Aberle, David Friend, 1918-. Peyote religion among the Navajo

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Publication Information

Paragraph Subjects (OCM)

Publication Information The main body of the Publication Information page contains all the metadata that HRAF holds for that document.

Author: Author's name as listed in Library of Congress records

Title: Peyote religion among the Navajo

Published in: if part or section of a book or monograph Handbook of North American Indians. Southwest. Vol. 10, edited by Alfonso Ortiz

Published By: Original publisher Handbook of North American Indians. Southwest. Vol. 10, edited by Alfonso Ortiz Washington, D. C.: Smithsonian Institution : For sale by the Supt. of Docs., U.S. G.P.O.. 1983. 558-569 p.

By line: Author's name as appearing in the actual publication David F. Aberle

HRAF Publication Information: New Haven, Conn.: Human Relations Area Files, 2004. Computer File

Culture: Culture name from the Outline of World Cultures (OWC) with the alphanumberic OWC identifier in parenthesis. Navajo (NT13)

Subjects: Document-level OCM identifiers given by the anthropology subject indexers at HRAF Organized ceremonial (796); Congregations (794); Religious denominations (795); Acculturation and culture contact (177);

Abstract: Brief abstract written by HRAF anthropologists who have done the subject indexing for the document This article focuses on the growth of the Native American Church among the Navajo. Three fundamental issues are addressed: the spread of Peyotism from other tribes through the Navajo population, possible reasons for its success, and its role as a source of conflict within Navajo society and with state governments and the Bureau of Indian Affairs. The author concludes that Peyotism was a response to political and economic subjugation exacerbated by government efforts in the 1930s to reduce sheep herds. Further, despite its previous importance as a divisive element in Navajo society, the Native American Church has grown to function as a cohesive force for community integration and cultural conservatism.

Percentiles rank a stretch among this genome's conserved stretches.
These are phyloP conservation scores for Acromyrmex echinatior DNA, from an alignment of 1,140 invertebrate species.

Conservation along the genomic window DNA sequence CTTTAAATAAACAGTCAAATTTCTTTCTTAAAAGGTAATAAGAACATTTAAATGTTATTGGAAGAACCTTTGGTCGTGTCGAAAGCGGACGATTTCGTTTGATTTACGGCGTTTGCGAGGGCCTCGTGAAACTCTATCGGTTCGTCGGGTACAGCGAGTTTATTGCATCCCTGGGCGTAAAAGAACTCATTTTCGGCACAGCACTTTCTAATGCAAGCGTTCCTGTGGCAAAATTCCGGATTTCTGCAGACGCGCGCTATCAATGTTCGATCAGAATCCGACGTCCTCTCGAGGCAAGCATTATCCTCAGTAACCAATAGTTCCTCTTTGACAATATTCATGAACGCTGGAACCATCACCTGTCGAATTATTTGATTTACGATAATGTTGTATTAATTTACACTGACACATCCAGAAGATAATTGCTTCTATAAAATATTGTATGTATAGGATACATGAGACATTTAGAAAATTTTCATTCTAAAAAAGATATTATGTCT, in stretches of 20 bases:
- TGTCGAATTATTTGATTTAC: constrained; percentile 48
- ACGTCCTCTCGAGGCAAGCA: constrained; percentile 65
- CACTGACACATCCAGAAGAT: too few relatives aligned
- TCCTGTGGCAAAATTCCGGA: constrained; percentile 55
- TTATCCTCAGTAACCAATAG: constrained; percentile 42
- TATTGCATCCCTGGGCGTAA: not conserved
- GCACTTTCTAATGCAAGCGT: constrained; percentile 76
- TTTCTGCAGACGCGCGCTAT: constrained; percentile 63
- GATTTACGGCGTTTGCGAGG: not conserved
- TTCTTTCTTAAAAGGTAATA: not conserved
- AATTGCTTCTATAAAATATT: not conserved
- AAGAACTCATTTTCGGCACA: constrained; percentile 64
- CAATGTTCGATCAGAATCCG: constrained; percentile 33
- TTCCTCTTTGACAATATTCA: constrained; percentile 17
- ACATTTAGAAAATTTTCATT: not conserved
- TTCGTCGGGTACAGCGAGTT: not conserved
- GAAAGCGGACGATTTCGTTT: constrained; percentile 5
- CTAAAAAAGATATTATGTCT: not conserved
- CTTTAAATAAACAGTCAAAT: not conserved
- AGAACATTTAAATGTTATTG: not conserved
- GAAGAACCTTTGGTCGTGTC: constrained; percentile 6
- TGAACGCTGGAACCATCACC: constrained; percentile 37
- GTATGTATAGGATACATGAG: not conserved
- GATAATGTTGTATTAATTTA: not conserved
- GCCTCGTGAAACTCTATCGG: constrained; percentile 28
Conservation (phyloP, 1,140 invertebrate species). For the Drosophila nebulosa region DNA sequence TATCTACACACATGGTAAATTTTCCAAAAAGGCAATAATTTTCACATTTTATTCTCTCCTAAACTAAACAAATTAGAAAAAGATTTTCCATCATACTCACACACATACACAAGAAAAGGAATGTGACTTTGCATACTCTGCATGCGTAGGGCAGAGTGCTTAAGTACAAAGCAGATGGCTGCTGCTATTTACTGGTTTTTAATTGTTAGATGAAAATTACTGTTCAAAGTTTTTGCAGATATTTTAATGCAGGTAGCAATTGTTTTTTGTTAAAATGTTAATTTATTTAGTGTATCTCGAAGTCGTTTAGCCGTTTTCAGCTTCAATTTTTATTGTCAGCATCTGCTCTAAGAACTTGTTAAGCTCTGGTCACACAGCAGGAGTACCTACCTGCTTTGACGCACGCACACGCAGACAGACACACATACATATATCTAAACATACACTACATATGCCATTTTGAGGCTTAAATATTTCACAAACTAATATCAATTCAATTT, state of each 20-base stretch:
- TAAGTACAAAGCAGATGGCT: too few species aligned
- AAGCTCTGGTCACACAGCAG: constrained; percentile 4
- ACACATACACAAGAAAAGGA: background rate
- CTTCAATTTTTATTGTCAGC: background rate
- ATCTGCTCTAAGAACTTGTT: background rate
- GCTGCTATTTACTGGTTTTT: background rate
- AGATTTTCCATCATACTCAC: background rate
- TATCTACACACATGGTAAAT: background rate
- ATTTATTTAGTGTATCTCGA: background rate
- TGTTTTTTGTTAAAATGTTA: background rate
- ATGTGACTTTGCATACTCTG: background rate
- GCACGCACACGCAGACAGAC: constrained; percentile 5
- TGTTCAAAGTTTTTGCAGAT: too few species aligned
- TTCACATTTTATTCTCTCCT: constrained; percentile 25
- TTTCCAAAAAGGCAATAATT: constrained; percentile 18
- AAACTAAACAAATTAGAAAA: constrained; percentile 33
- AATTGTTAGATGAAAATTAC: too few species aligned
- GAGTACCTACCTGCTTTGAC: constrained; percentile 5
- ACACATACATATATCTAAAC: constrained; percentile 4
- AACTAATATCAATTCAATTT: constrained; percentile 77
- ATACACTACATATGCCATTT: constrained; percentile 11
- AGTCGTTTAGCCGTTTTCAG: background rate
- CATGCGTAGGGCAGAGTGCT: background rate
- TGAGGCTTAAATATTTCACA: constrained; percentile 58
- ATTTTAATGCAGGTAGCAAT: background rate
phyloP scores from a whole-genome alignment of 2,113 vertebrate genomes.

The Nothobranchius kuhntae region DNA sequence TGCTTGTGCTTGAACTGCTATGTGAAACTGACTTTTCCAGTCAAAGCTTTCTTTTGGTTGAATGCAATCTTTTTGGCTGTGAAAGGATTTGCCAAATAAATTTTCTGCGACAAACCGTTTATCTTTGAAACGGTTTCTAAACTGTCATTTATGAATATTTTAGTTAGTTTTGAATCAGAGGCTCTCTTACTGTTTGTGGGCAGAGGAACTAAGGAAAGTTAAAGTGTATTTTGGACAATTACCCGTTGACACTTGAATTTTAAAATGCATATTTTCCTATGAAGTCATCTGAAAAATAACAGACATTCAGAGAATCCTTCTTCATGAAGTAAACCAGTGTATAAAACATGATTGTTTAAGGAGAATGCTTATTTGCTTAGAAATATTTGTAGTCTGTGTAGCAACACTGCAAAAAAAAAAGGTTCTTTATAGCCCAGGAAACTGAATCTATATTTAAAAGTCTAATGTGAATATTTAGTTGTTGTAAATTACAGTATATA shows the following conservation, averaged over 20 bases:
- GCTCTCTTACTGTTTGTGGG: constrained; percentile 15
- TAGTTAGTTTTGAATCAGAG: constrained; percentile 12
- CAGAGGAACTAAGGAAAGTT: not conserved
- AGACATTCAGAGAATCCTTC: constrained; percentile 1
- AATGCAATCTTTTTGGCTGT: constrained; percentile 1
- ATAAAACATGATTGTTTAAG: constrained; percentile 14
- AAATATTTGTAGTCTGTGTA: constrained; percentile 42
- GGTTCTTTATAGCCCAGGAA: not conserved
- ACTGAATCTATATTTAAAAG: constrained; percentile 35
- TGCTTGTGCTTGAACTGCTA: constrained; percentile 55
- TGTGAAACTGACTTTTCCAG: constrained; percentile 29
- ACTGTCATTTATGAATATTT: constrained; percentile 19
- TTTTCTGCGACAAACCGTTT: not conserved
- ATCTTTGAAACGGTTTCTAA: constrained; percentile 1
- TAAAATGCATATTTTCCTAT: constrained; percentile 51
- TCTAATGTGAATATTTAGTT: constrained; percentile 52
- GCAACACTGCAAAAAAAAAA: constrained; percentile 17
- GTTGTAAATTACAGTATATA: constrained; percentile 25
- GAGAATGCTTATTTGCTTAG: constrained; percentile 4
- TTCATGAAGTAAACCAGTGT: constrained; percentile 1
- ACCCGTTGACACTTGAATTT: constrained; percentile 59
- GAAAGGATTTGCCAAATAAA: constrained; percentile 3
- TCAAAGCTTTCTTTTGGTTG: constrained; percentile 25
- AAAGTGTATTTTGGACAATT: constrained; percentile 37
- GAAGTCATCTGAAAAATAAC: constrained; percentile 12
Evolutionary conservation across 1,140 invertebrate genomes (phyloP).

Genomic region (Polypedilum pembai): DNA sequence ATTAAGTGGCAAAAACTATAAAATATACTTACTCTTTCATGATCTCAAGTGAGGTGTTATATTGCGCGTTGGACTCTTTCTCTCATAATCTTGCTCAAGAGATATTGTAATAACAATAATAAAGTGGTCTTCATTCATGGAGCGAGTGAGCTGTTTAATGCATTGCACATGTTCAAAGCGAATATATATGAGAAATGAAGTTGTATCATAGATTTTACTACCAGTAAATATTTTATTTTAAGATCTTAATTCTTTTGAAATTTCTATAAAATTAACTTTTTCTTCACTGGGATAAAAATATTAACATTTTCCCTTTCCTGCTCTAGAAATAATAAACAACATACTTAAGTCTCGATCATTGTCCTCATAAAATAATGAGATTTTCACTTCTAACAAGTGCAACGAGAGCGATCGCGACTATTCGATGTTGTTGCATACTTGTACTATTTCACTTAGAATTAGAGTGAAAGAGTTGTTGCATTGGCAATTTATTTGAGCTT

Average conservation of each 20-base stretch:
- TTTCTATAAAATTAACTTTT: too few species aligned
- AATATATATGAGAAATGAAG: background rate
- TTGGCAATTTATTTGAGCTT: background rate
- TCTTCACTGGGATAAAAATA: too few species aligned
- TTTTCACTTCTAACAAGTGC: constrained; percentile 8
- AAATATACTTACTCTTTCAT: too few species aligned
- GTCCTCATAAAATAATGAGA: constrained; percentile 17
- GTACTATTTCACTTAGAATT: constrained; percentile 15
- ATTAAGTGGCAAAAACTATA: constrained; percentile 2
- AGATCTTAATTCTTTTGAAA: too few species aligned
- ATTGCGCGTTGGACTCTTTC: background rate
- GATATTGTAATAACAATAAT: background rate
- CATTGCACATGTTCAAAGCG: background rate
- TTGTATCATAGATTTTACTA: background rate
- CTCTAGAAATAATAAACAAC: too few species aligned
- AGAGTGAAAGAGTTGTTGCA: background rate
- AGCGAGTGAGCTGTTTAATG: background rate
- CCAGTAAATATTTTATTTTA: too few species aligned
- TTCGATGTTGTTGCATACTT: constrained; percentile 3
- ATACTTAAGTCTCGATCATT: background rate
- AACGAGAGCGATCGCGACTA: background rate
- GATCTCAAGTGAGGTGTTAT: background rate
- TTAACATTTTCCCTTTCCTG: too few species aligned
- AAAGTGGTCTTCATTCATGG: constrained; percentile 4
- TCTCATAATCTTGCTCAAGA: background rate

Document Number: HRAF's in-house numbering system derived from the processing order of documents 202

Document ID: HRAF's unique document identifier. The first part is the OWC identifier and the second part is the document number in three digits. nt13-202

Document Type: May include journal articles, essays, collections of essays, monographs or chapters/parts of monographs. Essay

Language: Language that the document is written in English

Note: For bibliographical references see 197: Brugge (p. 780-839)

Field Date: The date the researcher conducted the fieldwork or archival research that produced the document no date

Evaluation: In this alphanumeric code, the first part designates the type of person writing the document, e.g. Ethnographer, Missionary, Archaeologist, Folklorist, Linguist, Indigene, and so on. The second part is a ranking done by HRAF anthropologists based on the strength of the source material on a scale of 1 to 5, as follows: 1 - poor; 2 - fair; 3 - good, useful data, but not uniformly excellent; 4 - excellent secondary data; 5 - excellent primary data Ethnologist-5

Analyst: The HRAF anthropologist who subject indexed the document and prepared other materials for the eHRAF culture/tradition collection. Richard A. Wagner ; John Beierle ; 1985

Coverage Date: The date or dates that the information in the document pertains to (often not the same as the field date). 1880-1974

Coverage Place: Location of the research culture or tradition (often a smaller unit such as a band, community, or archaeological site) southwestern United States

LCSH: Library of Congress Subject Headings Navajo Indians

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